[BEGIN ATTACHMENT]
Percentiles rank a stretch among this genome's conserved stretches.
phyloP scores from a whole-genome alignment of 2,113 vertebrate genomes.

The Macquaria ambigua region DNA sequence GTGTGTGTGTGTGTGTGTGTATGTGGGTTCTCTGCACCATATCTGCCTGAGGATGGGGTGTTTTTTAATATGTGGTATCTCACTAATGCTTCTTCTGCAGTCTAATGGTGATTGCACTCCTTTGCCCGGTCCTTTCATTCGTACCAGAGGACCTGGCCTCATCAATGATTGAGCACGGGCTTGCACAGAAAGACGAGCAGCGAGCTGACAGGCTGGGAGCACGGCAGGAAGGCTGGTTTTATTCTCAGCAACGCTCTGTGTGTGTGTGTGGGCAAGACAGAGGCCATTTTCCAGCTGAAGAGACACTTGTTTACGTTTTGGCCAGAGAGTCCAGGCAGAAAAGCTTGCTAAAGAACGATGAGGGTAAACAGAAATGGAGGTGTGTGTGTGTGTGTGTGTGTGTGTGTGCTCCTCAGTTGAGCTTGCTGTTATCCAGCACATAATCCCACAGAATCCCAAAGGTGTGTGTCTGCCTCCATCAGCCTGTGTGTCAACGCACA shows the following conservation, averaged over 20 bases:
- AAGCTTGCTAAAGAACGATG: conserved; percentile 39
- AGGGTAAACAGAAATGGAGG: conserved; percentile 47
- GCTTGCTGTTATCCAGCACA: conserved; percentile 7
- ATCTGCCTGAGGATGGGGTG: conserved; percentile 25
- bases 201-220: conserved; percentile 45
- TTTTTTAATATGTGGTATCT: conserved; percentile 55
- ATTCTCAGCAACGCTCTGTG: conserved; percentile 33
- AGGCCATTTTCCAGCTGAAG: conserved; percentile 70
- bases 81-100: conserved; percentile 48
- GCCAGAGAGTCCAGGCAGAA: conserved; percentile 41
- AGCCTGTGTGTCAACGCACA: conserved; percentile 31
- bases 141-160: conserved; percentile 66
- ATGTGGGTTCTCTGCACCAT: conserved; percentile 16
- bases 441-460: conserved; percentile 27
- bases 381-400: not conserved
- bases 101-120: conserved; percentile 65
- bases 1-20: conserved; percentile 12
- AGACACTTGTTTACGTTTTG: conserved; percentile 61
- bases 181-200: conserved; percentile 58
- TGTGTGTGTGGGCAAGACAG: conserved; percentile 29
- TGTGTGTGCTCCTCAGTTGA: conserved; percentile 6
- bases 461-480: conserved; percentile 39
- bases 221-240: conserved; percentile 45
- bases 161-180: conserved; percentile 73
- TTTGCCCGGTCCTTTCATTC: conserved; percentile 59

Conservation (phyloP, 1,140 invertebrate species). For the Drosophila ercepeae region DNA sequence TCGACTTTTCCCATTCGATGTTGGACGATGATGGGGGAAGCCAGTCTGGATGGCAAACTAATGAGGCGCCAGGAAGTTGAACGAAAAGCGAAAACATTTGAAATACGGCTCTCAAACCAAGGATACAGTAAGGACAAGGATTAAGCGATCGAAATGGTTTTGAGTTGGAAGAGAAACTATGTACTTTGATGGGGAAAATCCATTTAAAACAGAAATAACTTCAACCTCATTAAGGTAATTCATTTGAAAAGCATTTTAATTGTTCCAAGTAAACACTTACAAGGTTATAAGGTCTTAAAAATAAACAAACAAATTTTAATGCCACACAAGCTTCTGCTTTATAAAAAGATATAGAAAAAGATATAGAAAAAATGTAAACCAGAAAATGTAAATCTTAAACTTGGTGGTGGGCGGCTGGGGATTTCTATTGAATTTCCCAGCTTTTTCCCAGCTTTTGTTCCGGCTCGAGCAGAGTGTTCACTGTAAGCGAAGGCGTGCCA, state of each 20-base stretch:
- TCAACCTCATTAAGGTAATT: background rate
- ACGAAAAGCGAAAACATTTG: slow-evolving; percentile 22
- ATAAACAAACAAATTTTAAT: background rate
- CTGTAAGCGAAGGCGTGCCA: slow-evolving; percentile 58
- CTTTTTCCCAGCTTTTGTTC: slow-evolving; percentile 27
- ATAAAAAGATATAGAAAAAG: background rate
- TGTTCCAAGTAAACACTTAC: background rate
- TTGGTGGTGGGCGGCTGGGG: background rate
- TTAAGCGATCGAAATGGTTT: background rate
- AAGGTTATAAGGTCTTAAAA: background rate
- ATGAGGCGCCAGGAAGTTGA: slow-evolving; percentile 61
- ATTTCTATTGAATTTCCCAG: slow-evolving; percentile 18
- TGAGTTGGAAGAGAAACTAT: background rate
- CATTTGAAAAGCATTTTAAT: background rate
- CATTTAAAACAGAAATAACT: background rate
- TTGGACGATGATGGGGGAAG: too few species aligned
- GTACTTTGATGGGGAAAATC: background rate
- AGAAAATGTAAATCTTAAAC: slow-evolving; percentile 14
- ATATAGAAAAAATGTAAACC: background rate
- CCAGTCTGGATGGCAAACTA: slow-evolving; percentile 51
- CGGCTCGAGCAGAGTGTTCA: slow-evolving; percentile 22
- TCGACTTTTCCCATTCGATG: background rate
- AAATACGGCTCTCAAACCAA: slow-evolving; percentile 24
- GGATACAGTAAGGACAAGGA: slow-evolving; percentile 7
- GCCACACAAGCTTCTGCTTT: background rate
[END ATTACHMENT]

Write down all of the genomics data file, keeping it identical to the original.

Percentiles rank a stretch among this genome's conserved stretches.
phyloP scores from a whole-genome alignment of 2,113 vertebrate genomes.

The Macquaria ambigua region DNA sequence GTGTGTGTGTGTGTGTGTGTATGTGGGTTCTCTGCACCATATCTGCCTGAGGATGGGGTGTTTTTTAATATGTGGTATCTCACTAATGCTTCTTCTGCAGTCTAATGGTGATTGCACTCCTTTGCCCGGTCCTTTCATTCGTACCAGAGGACCTGGCCTCATCAATGATTGAGCACGGGCTTGCACAGAAAGACGAGCAGCGAGCTGACAGGCTGGGAGCACGGCAGGAAGGCTGGTTTTATTCTCAGCAACGCTCTGTGTGTGTGTGTGGGCAAGACAGAGGCCATTTTCCAGCTGAAGAGACACTTGTTTACGTTTTGGCCAGAGAGTCCAGGCAGAAAAGCTTGCTAAAGAACGATGAGGGTAAACAGAAATGGAGGTGTGTGTGTGTGTGTGTGTGTGTGTGTGCTCCTCAGTTGAGCTTGCTGTTATCCAGCACATAATCCCACAGAATCCCAAAGGTGTGTGTCTGCCTCCATCAGCCTGTGTGTCAACGCACA shows the following conservation, averaged over 20 bases:
- AAGCTTGCTAAAGAACGATG: conserved; percentile 39
- AGGGTAAACAGAAATGGAGG: conserved; percentile 47
- GCTTGCTGTTATCCAGCACA: conserved; percentile 7
- ATCTGCCTGAGGATGGGGTG: conserved; percentile 25
- bases 201-220: conserved; percentile 45
- TTTTTTAATATGTGGTATCT: conserved; percentile 55
- ATTCTCAGCAACGCTCTGTG: conserved; percentile 33
- AGGCCATTTTCCAGCTGAAG: conserved; percentile 70
- bases 81-100: conserved; percentile 48
- GCCAGAGAGTCCAGGCAGAA: conserved; percentile 41
- AGCCTGTGTGTCAACGCACA: conserved; percentile 31
- bases 141-160: conserved; percentile 66
- ATGTGGGTTCTCTGCACCAT: conserved; percentile 16
- bases 441-460: conserved; percentile 27
- bases 381-400: not conserved
- bases 101-120: conserved; percentile 65
- bases 1-20: conserved; percentile 12
- AGACACTTGTTTACGTTTTG: conserved; percentile 61
- bases 181-200: conserved; percentile 58
- TGTGTGTGTGGGCAAGACAG: conserved; percentile 29
- TGTGTGTGCTCCTCAGTTGA: conserved; percentile 6
- bases 461-480: conserved; percentile 39
- bases 221-240: conserved; percentile 45
- bases 161-180: conserved; percentile 73
- TTTGCCCGGTCCTTTCATTC: conserved; percentile 59

Conservation (phyloP, 1,140 invertebrate species). For the Drosophila ercepeae region DNA sequence TCGACTTTTCCCATTCGATGTTGGACGATGATGGGGGAAGCCAGTCTGGATGGCAAACTAATGAGGCGCCAGGAAGTTGAACGAAAAGCGAAAACATTTGAAATACGGCTCTCAAACCAAGGATACAGTAAGGACAAGGATTAAGCGATCGAAATGGTTTTGAGTTGGAAGAGAAACTATGTACTTTGATGGGGAAAATCCATTTAAAACAGAAATAACTTCAACCTCATTAAGGTAATTCATTTGAAAAGCATTTTAATTGTTCCAAGTAAACACTTACAAGGTTATAAGGTCTTAAAAATAAACAAACAAATTTTAATGCCACACAAGCTTCTGCTTTATAAAAAGATATAGAAAAAGATATAGAAAAAATGTAAACCAGAAAATGTAAATCTTAAACTTGGTGGTGGGCGGCTGGGGATTTCTATTGAATTTCCCAGCTTTTTCCCAGCTTTTGTTCCGGCTCGAGCAGAGTGTTCACTGTAAGCGAAGGCGTGCCA, state of each 20-base stretch:
- TCAACCTCATTAAGGTAATT: background rate
- ACGAAAAGCGAAAACATTTG: slow-evolving; percentile 22
- ATAAACAAACAAATTTTAAT: background rate
- CTGTAAGCGAAGGCGTGCCA: slow-evolving; percentile 58
- CTTTTTCCCAGCTTTTGTTC: slow-evolving; percentile 27
- ATAAAAAGATATAGAAAAAG: background rate
- TGTTCCAAGTAAACACTTAC: background rate
- TTGGTGGTGGGCGGCTGGGG: background rate
- TTAAGCGATCGAAATGGTTT: background rate
- AAGGTTATAAGGTCTTAAAA: background rate
- ATGAGGCGCCAGGAAGTTGA: slow-evolving; percentile 61
- ATTTCTATTGAATTTCCCAG: slow-evolving; percentile 18
- TGAGTTGGAAGAGAAACTAT: background rate
- CATTTGAAAAGCATTTTAAT: background rate
- CATTTAAAACAGAAATAACT: background rate
- TTGGACGATGATGGGGGAAG: too few species aligned
- GTACTTTGATGGGGAAAATC: background rate
- AGAAAATGTAAATCTTAAAC: slow-evolving; percentile 14
- ATATAGAAAAAATGTAAACC: background rate
- CCAGTCTGGATGGCAAACTA: slow-evolving; percentile 51
- CGGCTCGAGCAGAGTGTTCA: slow-evolving; percentile 22
- TCGACTTTTCCCATTCGATG: background rate
- AAATACGGCTCTCAAACCAA: slow-evolving; percentile 24
- GGATACAGTAAGGACAAGGA: slow-evolving; percentile 7
- GCCACACAAGCTTCTGCTTT: background rate